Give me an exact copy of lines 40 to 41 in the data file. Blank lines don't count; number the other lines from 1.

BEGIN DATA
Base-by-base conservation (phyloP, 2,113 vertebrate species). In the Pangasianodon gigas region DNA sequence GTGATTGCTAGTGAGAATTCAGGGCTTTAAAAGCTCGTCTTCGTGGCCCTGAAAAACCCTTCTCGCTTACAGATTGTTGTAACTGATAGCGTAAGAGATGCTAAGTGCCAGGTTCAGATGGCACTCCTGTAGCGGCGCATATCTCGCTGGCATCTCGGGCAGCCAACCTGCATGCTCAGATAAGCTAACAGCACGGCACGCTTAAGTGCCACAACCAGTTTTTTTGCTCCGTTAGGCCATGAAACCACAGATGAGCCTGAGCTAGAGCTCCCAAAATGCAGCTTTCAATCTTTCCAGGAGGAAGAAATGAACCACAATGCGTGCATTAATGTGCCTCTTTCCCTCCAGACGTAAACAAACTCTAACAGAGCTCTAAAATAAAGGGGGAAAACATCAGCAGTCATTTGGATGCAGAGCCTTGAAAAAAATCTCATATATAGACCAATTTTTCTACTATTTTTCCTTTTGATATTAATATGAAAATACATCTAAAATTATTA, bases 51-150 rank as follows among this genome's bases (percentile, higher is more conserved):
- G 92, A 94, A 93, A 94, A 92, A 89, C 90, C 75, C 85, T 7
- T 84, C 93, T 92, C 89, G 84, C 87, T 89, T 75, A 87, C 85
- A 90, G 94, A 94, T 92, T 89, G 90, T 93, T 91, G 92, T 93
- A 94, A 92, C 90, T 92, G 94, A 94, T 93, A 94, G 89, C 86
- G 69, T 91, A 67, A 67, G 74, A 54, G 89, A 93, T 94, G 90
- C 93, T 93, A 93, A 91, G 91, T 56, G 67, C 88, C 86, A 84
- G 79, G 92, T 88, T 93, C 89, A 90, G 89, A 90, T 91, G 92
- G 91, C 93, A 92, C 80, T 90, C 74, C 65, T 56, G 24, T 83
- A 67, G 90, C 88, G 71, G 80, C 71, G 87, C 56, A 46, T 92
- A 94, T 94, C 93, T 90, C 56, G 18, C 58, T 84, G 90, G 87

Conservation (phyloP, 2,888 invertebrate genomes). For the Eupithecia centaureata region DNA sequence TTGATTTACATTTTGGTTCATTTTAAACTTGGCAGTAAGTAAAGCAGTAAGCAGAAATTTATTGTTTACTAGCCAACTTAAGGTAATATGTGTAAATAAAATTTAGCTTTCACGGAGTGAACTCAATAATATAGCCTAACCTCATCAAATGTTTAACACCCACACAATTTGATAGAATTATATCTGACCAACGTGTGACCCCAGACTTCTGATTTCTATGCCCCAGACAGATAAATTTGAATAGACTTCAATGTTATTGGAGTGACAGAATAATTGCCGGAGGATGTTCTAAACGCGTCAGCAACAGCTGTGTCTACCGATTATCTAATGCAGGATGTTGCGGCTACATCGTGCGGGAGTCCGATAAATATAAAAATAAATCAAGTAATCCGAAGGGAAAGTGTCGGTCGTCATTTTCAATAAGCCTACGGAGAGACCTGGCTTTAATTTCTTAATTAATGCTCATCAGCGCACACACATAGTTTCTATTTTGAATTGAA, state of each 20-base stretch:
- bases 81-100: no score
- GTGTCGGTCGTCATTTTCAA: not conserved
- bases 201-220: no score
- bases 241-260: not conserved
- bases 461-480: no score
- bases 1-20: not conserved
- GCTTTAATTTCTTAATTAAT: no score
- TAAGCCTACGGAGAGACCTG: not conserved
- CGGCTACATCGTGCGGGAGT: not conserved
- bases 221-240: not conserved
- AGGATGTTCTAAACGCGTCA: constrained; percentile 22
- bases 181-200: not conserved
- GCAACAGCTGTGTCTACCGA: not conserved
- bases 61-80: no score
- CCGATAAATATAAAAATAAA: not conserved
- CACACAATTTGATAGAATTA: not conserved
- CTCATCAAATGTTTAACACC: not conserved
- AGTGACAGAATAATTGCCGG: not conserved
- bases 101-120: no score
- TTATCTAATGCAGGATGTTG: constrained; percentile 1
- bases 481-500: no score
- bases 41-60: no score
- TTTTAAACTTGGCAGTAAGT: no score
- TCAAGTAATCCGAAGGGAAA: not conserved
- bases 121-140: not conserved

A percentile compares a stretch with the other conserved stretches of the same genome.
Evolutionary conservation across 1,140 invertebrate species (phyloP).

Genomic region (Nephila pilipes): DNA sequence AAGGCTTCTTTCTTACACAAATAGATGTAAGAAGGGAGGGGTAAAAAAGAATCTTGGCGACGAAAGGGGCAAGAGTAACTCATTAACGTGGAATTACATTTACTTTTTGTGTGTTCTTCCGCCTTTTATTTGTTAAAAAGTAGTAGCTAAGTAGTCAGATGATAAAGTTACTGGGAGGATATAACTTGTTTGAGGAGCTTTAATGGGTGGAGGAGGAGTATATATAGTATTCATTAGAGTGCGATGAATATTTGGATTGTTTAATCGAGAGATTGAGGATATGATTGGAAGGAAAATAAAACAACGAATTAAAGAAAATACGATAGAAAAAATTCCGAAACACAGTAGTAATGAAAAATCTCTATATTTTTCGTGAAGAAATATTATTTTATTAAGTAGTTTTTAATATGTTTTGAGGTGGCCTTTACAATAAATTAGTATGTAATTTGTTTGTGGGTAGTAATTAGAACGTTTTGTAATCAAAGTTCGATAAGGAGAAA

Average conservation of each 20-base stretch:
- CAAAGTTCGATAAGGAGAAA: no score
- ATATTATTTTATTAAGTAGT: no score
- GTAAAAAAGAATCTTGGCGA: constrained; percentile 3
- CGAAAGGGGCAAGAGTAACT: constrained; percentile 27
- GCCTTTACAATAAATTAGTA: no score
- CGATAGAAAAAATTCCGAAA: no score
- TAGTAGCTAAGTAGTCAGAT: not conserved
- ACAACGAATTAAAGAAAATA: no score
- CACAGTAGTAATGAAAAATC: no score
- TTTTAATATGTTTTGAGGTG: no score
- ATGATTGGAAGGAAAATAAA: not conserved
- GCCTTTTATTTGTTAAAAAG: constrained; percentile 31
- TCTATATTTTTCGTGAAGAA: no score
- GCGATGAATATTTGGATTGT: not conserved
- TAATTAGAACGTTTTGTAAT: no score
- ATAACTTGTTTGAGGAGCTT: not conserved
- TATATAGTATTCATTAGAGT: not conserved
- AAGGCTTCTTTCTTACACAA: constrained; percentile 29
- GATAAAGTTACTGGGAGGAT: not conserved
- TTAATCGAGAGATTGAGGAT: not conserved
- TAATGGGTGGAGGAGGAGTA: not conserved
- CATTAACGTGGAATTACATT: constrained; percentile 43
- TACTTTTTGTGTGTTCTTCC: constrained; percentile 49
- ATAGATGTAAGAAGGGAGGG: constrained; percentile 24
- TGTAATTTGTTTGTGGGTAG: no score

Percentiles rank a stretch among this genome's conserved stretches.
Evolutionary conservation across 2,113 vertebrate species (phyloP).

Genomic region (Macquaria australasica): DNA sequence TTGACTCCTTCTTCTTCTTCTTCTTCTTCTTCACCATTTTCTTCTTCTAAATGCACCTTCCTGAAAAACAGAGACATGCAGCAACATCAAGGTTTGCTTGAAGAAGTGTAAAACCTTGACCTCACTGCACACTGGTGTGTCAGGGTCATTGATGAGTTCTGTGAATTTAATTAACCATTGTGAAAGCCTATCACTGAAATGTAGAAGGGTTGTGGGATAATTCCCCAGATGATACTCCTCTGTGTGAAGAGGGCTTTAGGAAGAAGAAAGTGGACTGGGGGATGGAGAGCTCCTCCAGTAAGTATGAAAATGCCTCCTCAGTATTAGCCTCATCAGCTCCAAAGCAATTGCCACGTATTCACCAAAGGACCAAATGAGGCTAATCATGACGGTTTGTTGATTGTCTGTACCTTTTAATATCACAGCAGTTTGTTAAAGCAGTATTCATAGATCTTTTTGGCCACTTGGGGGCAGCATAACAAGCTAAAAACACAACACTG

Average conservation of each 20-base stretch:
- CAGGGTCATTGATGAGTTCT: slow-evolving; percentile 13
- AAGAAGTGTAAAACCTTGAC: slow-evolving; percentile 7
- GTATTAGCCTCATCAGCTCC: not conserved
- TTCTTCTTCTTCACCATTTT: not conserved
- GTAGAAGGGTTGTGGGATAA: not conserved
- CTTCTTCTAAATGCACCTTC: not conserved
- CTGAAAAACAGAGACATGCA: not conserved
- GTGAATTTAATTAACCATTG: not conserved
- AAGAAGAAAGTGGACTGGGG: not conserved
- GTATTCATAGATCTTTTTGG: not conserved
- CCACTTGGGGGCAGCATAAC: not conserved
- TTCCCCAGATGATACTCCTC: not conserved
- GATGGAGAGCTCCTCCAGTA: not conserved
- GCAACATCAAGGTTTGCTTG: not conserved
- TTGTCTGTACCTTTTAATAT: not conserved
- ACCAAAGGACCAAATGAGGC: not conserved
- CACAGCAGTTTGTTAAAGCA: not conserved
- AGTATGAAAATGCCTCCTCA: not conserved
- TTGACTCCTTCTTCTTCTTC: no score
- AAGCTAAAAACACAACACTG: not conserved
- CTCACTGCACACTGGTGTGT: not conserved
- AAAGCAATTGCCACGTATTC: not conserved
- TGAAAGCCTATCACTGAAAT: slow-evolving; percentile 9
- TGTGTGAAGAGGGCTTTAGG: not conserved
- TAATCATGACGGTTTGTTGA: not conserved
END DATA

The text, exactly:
Genomic region (Nephila pilipes): DNA sequence AAGGCTTCTTTCTTACACAAATAGATGTAAGAAGGGAGGGGTAAAAAAGAATCTTGGCGACGAAAGGGGCAAGAGTAACTCATTAACGTGGAATTACATTTACTTTTTGTGTGTTCTTCCGCCTTTTATTTGTTAAAAAGTAGTAGCTAAGTAGTCAGATGATAAAGTTACTGGGAGGATATAACTTGTTTGAGGAGCTTTAATGGGTGGAGGAGGAGTATATATAGTATTCATTAGAGTGCGATGAATATTTGGATTGTTTAATCGAGAGATTGAGGATATGATTGGAAGGAAAATAAAACAACGAATTAAAGAAAATACGATAGAAAAAATTCCGAAACACAGTAGTAATGAAAAATCTCTATATTTTTCGTGAAGAAATATTATTTTATTAAGTAGTTTTTAATATGTTTTGAGGTGGCCTTTACAATAAATTAGTATGTAATTTGTTTGTGGGTAGTAATTAGAACGTTTTGTAATCAAAGTTCGATAAGGAGAAA

Average conservation of each 20-base stretch: